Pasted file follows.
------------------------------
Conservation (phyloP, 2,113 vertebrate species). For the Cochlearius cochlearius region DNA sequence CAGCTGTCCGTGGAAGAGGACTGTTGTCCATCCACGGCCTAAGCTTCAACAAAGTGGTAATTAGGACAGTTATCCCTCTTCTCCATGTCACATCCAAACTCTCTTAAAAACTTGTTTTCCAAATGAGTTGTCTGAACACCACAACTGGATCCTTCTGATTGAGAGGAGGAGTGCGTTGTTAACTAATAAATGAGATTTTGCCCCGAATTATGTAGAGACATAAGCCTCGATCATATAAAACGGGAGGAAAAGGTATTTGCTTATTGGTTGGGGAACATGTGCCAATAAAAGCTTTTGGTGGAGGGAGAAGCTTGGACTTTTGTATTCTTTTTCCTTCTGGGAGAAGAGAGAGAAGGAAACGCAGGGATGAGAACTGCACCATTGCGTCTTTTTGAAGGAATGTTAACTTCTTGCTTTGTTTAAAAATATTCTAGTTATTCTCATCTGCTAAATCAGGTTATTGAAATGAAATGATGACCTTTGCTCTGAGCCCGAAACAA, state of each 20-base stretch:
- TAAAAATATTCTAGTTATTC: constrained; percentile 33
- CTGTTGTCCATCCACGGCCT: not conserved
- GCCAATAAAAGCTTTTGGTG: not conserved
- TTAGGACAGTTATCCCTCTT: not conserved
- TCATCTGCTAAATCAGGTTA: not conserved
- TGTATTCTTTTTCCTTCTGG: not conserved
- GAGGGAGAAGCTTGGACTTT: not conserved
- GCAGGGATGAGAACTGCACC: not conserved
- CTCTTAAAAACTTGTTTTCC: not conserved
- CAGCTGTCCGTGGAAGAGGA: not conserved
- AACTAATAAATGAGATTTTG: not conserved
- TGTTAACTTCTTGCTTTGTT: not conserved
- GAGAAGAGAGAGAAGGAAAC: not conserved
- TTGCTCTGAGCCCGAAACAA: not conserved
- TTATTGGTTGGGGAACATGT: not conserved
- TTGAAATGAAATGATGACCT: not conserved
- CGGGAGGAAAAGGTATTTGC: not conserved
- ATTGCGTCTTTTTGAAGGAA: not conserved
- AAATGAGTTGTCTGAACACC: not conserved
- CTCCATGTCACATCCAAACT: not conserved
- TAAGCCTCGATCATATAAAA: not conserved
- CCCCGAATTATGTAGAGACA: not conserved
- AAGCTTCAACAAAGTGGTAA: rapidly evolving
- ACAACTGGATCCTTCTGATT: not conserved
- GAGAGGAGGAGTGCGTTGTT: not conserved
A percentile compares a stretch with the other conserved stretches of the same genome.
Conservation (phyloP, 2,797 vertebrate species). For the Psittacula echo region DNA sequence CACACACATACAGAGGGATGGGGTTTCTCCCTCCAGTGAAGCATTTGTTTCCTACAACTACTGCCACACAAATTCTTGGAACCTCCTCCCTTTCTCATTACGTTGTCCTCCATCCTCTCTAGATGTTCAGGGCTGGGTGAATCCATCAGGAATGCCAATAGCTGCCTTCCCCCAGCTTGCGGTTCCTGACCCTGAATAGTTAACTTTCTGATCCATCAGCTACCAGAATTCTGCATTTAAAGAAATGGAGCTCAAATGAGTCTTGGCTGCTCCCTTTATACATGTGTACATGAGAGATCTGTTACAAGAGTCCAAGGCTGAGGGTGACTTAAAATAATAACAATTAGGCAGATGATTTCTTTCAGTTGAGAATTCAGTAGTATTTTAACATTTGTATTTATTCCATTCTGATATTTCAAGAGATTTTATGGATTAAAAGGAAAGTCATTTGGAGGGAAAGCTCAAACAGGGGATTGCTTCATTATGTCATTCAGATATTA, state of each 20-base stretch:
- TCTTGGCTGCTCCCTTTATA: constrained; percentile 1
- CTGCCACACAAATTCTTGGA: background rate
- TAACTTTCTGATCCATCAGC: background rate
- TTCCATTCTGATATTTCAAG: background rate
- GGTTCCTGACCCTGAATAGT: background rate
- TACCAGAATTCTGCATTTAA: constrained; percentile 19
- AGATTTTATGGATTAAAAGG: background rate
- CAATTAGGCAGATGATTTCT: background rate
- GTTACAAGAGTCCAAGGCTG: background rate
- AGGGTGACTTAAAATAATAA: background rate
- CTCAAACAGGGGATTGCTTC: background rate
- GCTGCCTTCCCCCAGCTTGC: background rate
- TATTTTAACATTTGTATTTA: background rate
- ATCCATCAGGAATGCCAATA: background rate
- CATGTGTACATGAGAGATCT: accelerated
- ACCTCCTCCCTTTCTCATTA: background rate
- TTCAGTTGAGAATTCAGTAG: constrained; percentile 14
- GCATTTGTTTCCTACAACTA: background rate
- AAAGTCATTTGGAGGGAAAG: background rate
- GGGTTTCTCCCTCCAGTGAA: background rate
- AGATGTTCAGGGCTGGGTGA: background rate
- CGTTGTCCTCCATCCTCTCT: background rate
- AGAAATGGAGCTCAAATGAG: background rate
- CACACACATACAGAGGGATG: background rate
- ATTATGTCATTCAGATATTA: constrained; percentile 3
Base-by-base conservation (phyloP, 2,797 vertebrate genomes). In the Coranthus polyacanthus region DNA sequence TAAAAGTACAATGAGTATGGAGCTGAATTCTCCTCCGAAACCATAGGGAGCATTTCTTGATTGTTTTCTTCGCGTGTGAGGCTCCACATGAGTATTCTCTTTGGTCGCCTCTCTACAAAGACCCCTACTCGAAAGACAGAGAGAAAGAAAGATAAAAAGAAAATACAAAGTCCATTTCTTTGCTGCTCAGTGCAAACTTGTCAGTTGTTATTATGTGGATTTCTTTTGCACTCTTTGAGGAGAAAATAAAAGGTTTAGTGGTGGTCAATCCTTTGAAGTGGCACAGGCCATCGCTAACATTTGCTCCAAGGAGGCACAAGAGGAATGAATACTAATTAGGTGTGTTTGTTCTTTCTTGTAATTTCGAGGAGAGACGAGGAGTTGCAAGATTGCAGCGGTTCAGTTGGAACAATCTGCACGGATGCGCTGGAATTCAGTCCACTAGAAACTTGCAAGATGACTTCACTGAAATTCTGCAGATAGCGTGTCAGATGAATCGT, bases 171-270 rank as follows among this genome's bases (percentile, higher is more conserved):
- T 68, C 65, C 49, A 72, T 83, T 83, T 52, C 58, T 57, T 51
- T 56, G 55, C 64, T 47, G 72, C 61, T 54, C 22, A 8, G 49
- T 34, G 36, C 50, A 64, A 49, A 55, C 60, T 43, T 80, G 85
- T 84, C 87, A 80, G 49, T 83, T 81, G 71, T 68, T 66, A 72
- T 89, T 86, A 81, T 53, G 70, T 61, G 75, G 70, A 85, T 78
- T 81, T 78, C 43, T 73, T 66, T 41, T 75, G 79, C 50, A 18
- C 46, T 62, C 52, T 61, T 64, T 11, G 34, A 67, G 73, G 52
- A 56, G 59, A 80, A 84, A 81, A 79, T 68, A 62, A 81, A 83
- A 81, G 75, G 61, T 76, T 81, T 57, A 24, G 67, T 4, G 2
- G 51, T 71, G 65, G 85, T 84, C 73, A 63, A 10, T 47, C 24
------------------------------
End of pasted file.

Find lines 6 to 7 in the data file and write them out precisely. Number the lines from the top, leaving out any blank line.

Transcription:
- TCATCTGCTAAATCAGGTTA: not conserved
- TGTATTCTTTTTCCTTCTGG: not conserved